Is there a mixing-up of current and voltage here that's causing confusion?

#### crossbreak

##### 1 MW
Browser said:
If that generated voltage opposes the applied voltage, we call the machine a motor.

Hm. If its a generator, there is no applied voltage to oppose?

in a simple model, armature voltage is simply back-EMF + voltage drop over motor resistance (let inductance out of the equation, it does not matter that much here)

"Va" is the voltage source (motor controller) or armature voltage (they are equal, since they are connected), "Ra" is armature resistance, "e" is the back EMF voltage source.

Motor: Va = EMF + resistive voltage drop = e + Ra * I
Gernerator: Va = EMF - resistive voltage drop = e - Ra * I

here, the current "I" is always positive, its direction is alters. I hope i can make this clear with the "+" and "-" signs. If net current flows into the machine, it's a motor. If it runs out of the machine, it is a generator. So what determines, if a machine is a generator or motor, is current - or voltage - turn it as you like, as they both depend on each other.

the resistive voltage drop is dependent on resistance and current, described by the ohmic law: V = R * I, where V is voltage, R is resistance and I is current.

EMF Voltage is speed dependent:
e= rpm/kV, where "Kv" is the Back EMF constant, and "e" again is the back EMF

torque produced is proportional to armature current: T = I *Kt, where T is torque and Kt is the Torque constant, it can be easily derived from Kv:
Kt = 60/Kv/2pi

So why do you want a motor with great back EMF? It then has a high Kt figure, which means it will do great torque with little current

Kt tells you nothing about how much torque a motor can actually produce. It just tells you how much current it will eat for a certain torque. The only really feasible way to tell how much torque a machine can actually produce is by testing and direct measurement - on a dyno for example

#### major

##### 10 kW
Browser said:
If that generated voltage opposes the applied voltage, we call the machine a motor.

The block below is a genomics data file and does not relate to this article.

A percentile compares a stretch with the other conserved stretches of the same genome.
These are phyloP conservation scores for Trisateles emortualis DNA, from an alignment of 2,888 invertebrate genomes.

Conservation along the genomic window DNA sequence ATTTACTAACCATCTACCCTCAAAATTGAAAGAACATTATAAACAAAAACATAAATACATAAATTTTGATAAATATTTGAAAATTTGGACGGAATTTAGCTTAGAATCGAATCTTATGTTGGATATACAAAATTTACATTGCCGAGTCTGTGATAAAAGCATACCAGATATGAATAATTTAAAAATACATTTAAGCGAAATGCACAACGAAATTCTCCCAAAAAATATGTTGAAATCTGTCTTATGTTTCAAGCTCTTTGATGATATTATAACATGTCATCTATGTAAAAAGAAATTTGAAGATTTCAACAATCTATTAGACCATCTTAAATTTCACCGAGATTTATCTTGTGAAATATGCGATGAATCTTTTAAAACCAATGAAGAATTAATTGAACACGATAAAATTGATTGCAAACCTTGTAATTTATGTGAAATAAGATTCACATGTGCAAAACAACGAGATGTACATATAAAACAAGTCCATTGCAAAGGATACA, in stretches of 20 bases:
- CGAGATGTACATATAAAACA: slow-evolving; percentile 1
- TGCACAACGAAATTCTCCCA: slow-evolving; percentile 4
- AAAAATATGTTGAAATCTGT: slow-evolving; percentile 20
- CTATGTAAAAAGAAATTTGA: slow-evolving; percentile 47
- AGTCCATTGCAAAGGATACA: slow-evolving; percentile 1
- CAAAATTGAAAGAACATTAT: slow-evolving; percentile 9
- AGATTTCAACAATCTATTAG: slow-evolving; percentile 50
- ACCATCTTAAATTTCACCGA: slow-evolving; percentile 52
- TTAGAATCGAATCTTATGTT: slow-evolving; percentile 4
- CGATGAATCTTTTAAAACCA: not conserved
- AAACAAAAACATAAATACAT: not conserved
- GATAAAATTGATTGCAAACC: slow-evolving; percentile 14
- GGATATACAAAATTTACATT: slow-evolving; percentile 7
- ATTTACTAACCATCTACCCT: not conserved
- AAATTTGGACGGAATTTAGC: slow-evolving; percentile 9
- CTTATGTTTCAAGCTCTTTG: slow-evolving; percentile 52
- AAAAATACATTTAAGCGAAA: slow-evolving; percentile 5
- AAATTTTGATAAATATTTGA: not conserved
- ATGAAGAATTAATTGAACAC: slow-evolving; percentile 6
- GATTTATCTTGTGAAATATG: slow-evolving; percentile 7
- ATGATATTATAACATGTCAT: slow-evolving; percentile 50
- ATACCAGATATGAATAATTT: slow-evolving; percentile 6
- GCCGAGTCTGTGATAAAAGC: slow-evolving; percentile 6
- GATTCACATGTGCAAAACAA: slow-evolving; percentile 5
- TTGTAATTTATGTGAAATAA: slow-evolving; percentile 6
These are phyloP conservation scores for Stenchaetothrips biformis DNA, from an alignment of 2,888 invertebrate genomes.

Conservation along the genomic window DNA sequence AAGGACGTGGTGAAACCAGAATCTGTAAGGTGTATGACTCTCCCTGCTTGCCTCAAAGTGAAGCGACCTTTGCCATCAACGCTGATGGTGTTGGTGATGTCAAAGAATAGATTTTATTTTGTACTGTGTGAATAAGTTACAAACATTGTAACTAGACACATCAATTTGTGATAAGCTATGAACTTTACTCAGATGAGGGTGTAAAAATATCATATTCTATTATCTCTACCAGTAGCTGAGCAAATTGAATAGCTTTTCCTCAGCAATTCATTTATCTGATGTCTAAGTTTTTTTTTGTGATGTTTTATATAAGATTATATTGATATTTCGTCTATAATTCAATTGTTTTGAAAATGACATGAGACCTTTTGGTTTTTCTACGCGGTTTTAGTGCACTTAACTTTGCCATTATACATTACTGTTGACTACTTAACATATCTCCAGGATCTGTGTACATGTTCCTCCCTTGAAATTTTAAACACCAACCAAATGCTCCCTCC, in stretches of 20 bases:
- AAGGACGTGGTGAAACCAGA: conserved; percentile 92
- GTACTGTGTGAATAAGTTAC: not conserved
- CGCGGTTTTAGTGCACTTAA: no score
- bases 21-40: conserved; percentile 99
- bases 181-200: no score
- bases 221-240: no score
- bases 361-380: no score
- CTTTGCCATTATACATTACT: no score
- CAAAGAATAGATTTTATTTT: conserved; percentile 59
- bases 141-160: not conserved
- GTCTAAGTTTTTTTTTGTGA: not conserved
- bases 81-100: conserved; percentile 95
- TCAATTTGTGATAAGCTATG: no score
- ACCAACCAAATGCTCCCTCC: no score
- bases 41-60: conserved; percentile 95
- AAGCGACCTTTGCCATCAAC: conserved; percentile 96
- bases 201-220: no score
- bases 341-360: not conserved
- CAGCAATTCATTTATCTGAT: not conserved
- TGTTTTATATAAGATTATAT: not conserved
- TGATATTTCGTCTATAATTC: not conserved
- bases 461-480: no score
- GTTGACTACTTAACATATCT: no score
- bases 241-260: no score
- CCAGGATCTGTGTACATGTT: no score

Hm. If its a generator, there is no applied voltage to oppose?

Hi Buk,

Perhaps not the best choice of words on my part. How's this? Motor when rotor torque assists rotation. Generator when rotor torque opposes rotation. As far as the generated voltage in the armature coils, it doesn't matter if it is a motor or generator. That is why I don't like calling it back emf. It isn't for the generator. Yet it is exactly the same thing; motor or generator.

As far as your solid conductor in the slots, I ran across one thread. I don't believe he ever got 'er done. https://endless-sphere.com/forums/viewtopic.php?f=30&t=70009

Regards,

major

#### Browser

##### 100 W
crossbreak said:
Kt is the Torque constant, it can be easily derived from Kv: Kt = 60/Kv/2pi

Hm. I think you mean Kt = 60 / Kv * 2pi. (I'm assuming a simple typo here

But what does that equation actually tell us?

Given that 2 of the 3 values on the right-hand side are constants ( 60 to convert RPM to RPseconds; and 2pi to convert revolutions to radians.),

Then all that equation tells us is that Torque is proportional to current. (No argument or surprise there.)

But, given the resistance of the conductor is fixed (ignoring high frequency components), then the current that flows is proportional to the voltage across it.

And, as induced voltage (aka. backEMF) is (by Lenz) in opposition to the applied voltage, the effect of back-EMF is to reduce the effective voltage across the conductor,
and thus reduce the current that flows; and consequently reduce the torque that is produced.

(Obligatory wikipedia quote from https://en.wikipedia.org/wiki/Counter-electromotive_force: "In a motor using a rotating armature in the presence of a magnetic flux, the conductors cut the magnetic field lines as they rotate. This produces a voltage in the coil; the motor is acting like a generator (Faraday's law of induction.) at the same time it is a motor. This voltage opposes the original applied voltage; therefore, it is called "back-electromotive force" (by Lenz's law). With a lower overall voltage across the armature, the current flowing into the motor is reduced")

Which shows this is a misunderstanding; or at least a misapplication.:
crossbreak said:
So why do you want a motor with great back EMF? It then has a high Kt figure, which means it will do great torque with little current

For completeness, remember that the definition of Kv (your starting point and the underlying derivation of Kt) is determined by experiment on the actual motor.

That is, they run the completed motor, without load, upto the highest speed it will achieve. As back-EMF increases with speed, you eventually reach the point where the backEMF exactly negates the applied voltage at which point no more current can flow, thus no more torque can be supplied; and the motor can go no faster.

At that point, they divide the speed the motor achieved by the (supplied) voltage the motor took and the result is the Kv in RPM/volt.

By that point, all the design choices for the motor, good, bad, and compromises, have already been made and the Kv is a measure of that; but there is no way to use Kv as an input to your design criteria because you cannot calculate it until the motor is already in existence.